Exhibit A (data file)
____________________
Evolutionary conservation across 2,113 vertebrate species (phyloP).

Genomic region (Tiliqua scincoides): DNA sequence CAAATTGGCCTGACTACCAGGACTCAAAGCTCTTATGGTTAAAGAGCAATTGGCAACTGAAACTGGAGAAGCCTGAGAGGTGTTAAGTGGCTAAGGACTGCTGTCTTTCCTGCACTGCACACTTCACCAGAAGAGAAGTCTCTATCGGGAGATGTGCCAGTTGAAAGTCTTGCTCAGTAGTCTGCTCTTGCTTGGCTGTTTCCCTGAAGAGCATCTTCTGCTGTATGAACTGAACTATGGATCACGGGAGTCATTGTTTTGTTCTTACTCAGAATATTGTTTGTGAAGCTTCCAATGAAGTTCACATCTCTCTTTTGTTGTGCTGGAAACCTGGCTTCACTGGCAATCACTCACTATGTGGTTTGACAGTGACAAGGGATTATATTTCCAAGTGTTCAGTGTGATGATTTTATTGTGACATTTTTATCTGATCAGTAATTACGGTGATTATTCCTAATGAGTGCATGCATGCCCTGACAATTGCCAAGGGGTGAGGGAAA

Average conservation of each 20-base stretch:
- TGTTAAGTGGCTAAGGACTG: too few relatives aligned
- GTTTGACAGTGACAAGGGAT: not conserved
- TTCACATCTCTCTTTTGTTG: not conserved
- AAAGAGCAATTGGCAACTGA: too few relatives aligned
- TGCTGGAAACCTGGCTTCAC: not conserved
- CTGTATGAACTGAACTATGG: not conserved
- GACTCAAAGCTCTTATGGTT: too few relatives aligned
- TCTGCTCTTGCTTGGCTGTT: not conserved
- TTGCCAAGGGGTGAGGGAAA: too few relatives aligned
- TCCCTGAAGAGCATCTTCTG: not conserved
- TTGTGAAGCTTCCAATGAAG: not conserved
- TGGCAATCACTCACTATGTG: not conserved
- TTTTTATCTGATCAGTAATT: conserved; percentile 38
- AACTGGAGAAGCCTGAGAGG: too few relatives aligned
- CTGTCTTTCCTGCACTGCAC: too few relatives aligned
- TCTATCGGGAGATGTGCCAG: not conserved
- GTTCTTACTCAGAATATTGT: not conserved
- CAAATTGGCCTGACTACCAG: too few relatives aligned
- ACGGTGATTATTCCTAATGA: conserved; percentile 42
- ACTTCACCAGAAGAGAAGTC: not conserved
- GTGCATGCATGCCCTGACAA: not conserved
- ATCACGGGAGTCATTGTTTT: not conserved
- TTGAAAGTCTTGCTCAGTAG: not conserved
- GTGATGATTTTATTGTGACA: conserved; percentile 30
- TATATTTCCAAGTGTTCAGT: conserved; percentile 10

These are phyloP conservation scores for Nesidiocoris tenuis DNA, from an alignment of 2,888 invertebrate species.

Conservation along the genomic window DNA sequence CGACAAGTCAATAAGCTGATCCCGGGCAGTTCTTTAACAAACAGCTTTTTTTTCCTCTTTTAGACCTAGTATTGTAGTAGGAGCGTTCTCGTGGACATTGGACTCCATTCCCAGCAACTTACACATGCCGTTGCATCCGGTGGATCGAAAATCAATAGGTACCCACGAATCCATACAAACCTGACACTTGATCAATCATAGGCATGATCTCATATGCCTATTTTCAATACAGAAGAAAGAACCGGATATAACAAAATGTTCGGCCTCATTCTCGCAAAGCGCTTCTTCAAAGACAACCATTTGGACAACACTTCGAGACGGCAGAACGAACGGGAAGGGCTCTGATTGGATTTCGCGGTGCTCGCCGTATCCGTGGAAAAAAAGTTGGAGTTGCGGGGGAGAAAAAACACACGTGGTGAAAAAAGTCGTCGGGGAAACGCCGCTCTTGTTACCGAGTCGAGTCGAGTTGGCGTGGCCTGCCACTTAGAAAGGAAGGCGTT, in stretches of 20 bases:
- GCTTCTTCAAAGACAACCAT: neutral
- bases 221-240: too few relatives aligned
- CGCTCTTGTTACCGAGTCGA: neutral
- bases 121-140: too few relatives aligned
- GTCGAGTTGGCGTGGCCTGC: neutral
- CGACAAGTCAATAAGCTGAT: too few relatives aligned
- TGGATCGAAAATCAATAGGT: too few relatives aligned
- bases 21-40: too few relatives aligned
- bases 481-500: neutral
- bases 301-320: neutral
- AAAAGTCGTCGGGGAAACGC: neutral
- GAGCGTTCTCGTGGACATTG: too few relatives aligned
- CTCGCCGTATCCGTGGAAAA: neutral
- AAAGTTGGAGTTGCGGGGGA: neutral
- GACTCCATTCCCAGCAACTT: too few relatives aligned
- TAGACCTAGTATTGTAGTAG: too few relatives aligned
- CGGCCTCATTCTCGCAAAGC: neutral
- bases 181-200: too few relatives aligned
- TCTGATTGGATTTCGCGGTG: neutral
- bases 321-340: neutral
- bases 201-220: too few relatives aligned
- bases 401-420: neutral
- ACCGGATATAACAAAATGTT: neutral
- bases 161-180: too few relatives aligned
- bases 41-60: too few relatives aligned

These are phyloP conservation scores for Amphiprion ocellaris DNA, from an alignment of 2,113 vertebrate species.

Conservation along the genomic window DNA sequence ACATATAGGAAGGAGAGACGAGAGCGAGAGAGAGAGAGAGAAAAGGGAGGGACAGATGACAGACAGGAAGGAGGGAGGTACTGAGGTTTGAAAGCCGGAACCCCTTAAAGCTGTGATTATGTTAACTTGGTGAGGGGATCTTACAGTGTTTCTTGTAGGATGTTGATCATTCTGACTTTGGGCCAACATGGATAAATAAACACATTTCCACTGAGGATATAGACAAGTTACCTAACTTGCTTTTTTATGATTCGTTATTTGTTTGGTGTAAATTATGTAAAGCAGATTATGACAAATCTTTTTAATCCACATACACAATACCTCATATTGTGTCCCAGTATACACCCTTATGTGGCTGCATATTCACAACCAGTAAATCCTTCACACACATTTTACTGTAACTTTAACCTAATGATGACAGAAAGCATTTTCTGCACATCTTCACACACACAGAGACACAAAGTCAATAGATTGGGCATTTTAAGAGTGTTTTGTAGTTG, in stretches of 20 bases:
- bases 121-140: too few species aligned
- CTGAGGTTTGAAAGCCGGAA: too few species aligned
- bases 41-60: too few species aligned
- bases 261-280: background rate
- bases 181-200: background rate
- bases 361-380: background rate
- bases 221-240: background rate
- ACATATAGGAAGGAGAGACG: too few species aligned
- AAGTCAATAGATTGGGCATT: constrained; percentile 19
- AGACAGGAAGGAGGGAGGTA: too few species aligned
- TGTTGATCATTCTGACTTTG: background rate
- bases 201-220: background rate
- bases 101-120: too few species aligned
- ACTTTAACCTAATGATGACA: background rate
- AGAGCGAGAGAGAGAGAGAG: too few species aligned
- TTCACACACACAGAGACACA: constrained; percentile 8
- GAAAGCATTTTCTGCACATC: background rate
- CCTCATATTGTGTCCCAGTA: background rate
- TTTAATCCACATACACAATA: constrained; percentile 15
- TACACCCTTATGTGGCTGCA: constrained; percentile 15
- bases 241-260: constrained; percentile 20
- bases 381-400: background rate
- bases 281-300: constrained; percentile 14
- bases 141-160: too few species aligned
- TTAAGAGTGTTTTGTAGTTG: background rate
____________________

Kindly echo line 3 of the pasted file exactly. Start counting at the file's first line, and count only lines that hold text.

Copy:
Average conservation of each 20-base stretch: